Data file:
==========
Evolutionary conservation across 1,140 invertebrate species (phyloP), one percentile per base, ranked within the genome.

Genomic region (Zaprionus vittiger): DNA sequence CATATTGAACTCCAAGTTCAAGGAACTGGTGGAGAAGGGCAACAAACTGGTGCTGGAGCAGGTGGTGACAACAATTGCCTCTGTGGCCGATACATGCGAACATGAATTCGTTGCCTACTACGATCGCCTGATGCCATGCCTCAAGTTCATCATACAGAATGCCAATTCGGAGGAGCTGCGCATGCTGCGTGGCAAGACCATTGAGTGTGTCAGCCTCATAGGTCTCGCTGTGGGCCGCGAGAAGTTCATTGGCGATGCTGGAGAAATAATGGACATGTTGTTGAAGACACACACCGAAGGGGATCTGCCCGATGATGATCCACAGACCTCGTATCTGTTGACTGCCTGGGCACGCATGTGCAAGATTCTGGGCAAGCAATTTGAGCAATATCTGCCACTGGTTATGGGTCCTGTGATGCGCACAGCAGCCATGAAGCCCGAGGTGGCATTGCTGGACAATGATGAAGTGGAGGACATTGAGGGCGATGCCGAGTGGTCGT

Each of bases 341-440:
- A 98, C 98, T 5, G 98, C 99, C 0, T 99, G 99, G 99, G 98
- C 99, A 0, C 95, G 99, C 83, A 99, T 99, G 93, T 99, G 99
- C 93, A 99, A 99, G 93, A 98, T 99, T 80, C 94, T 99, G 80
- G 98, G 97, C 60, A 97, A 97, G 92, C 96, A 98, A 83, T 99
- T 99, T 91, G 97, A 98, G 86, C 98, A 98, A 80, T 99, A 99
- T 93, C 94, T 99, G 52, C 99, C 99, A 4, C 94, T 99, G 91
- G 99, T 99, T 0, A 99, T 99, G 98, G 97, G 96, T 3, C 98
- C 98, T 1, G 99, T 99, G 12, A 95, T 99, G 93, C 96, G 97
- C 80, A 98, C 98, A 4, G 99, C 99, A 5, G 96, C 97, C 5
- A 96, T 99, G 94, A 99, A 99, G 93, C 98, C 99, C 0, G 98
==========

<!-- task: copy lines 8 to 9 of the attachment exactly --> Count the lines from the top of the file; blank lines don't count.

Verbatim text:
- T 99, T 91, G 97, A 98, G 86, C 98, A 98, A 80, T 99, A 99
- T 93, C 94, T 99, G 52, C 99, C 99, A 4, C 94, T 99, G 91